Review: Nico

Written and directed by Eline Gehring, co-written by Francy Fabritz and Sara Fazilat, Nico enjoys the summer in Berlin with her best friend Rosa until a racist attack pulls her out of her carefree everyday life. Traumatized by the crime, the geriatric nurse decides never to be a victim again and begins to train with a karate world champion. Starring: Sara Fazilat, Sara Klimoska, Javeh Asefdjah, Andreas Marquardt and Sabrina Tannen.

The opening tones of Nico indicate a lot of what’s to come, mixing a confident, happy woman riding a bike with an onslaught of hateful language. The story then gives you a little time to get to know its titular heroine before dropping a huge punch to the gut with a disgusting, barbaric hate crime committed against her. Her then unwillingness to want to re-enter society is entirely justified, leaving her searching for the one option that will get her out again, being able to defend herself. The rest of the story is a compelling exploration on the impact of trauma, how it changes your view of the outside world and what you want your place to be in it. At the same time it touches upon that having a new need to fight back isn’t always a positive thing, when a form of violence then becomes your sole focus and shutting everything else out. While it doesn’t ignore that life can sometimes knock people down harder than they can handle, the theme runs throughout that you have to find new hope to move forward.

Visually it holds a very natural feel, the palette encapsulates the summer, it has a great use of colour which heightens the energy without undermining the more serious tone. There’s a uniquely styled charm to it, it’s not too sharp or too rough, it’s personal but poignant. Its story doesn’t move fast but with the help of the editing work, it keeps a good pace. It also uses the scenes of Nico’s work as a nurse to add an undercurrent of how much simple gestures can mean to someone. When Nico is then reeling from her trauma, and those gestures start to disappear, it shows the impact on the people she cares for, lovingly portraying how much the brief moments she spends with them really mean.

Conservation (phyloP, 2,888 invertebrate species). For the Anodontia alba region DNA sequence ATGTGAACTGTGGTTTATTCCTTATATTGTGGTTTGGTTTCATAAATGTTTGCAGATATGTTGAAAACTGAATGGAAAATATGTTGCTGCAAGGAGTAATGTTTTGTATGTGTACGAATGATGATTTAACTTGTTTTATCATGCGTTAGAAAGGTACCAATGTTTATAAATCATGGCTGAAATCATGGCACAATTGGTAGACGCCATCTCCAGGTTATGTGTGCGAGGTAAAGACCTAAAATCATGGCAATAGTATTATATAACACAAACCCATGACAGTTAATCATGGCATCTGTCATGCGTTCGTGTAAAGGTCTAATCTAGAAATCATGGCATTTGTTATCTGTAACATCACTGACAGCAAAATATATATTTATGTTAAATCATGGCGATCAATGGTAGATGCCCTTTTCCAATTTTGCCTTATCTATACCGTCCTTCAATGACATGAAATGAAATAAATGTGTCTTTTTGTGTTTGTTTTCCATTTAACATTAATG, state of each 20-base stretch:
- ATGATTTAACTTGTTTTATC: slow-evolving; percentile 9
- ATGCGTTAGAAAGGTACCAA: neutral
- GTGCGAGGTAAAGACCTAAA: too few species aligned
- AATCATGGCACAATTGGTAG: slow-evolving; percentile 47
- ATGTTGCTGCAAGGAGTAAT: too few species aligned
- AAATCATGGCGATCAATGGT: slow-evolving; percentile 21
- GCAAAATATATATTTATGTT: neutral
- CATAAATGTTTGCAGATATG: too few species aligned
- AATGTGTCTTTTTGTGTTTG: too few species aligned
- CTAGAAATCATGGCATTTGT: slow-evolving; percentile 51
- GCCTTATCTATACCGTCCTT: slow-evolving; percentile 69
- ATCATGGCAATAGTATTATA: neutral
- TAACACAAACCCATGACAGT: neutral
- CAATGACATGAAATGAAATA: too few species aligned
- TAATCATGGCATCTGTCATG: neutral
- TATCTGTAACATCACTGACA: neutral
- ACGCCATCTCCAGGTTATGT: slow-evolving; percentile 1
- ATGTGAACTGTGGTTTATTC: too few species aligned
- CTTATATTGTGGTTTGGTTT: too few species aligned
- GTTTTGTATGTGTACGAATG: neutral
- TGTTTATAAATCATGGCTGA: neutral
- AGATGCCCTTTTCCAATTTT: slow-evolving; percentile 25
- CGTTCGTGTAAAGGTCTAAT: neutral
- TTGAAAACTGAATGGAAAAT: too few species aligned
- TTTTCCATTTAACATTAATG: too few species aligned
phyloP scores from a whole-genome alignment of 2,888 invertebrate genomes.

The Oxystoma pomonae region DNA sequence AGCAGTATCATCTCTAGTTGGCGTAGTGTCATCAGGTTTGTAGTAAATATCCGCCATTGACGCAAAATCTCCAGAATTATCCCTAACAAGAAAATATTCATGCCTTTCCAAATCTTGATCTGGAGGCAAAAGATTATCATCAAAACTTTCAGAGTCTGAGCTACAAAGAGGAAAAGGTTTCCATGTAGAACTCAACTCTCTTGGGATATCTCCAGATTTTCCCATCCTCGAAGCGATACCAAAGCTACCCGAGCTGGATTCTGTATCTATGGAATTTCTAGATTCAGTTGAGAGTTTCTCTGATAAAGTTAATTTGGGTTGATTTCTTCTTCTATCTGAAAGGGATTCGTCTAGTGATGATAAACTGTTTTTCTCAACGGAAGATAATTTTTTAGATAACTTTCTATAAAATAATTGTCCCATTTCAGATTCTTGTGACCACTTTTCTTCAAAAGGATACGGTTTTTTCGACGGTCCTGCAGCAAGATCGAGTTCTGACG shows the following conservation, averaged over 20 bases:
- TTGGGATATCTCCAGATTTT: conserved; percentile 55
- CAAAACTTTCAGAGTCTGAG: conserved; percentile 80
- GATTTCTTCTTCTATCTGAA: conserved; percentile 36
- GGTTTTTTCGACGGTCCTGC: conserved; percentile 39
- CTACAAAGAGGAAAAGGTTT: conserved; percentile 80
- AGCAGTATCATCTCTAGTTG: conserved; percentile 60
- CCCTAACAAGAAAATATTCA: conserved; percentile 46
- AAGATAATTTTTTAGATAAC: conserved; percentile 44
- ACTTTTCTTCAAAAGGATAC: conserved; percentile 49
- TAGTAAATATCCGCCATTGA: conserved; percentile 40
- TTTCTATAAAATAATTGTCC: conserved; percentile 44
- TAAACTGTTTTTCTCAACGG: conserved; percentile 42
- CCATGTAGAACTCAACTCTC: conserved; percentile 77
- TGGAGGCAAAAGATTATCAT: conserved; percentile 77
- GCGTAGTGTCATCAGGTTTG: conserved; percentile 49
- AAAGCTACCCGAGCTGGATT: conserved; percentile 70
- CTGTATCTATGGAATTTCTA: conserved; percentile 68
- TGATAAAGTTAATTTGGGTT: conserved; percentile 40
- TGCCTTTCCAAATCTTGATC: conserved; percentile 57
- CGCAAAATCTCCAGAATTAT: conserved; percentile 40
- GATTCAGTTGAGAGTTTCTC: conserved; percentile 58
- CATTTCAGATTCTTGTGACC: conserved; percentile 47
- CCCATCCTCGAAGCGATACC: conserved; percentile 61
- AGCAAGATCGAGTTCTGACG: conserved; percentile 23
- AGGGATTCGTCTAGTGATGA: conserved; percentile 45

A lot is asked of the lead performance from Sara Fazilat, it’s a role which is certainly no walk in park and holds a great deal of emotion but Fazilat handles it perfectly. She holds an independent, caring charm, so much so that it’s then heart-breaking to watch her retreat so far into isolation after her attack. There’s a sincere harshness to her character as the trauma changes her, making it more gripping waiting and hoping for her return to some form of normalcy, as well as willing her to accept help from others. Javeh Asefdjah gives a bubbly performance as Nico’s best friend, she’s carefree, looking for a good time but there when she’s needed. Sara Klimoska is an interesting change of that pace, an unknown entity, breezing into their lives and not revealing too much about herself, but bringing protective and generous qualities.

Nico is a harsh but necessary reminder of the hatred people are still battling against each day. It dives headfirst into the lasting impact of trauma, and the difficulty to fight your way out of the dark cloud it puts upon you. Sara Fazilat moves Nico so swiftly from a kind young woman to one who’s fiercely closed off, the harder she pushes people away, the more heart-breaking it is to watch. That heavy natured story skilfully doesn’t impact the visual which has a consistently great use of colour and energy capturing the summer feel, not an easy balance to pull off. It takes a patient, real and moving route to show that you have to find hope again after life knocks you down.

Verdict: ✯✯✯✯ | 8/10

Reviewed as part of BFI Flare 2022

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